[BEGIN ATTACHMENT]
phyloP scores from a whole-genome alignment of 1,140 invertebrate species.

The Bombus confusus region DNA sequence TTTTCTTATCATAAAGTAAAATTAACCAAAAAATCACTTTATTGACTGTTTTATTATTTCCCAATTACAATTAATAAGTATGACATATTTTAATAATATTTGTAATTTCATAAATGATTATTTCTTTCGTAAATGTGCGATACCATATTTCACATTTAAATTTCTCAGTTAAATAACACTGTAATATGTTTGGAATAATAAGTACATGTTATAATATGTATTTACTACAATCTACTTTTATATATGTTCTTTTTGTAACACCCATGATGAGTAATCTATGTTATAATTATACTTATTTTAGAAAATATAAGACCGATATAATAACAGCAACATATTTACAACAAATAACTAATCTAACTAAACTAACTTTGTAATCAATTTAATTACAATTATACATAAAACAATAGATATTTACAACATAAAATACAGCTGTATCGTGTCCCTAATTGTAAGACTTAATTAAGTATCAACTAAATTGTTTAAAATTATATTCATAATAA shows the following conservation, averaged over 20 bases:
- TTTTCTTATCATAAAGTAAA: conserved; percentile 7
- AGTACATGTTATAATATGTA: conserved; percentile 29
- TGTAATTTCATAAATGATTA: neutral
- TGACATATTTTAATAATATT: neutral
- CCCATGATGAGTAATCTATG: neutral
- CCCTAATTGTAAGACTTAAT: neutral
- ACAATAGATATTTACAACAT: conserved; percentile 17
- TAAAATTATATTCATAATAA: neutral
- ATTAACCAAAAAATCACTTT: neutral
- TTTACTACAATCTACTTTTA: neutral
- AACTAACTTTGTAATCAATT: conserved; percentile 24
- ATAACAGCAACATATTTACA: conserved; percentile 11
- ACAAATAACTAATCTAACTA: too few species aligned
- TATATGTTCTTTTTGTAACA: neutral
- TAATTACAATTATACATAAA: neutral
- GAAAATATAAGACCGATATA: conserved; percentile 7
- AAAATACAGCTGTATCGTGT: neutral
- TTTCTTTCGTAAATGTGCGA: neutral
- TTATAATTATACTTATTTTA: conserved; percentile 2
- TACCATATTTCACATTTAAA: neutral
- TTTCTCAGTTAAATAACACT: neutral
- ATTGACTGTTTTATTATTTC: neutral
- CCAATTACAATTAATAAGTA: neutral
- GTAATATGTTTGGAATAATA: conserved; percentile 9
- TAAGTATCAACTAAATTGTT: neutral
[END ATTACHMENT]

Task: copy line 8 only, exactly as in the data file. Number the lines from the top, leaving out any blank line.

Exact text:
- CCCTAATTGTAAGACTTAAT: neutral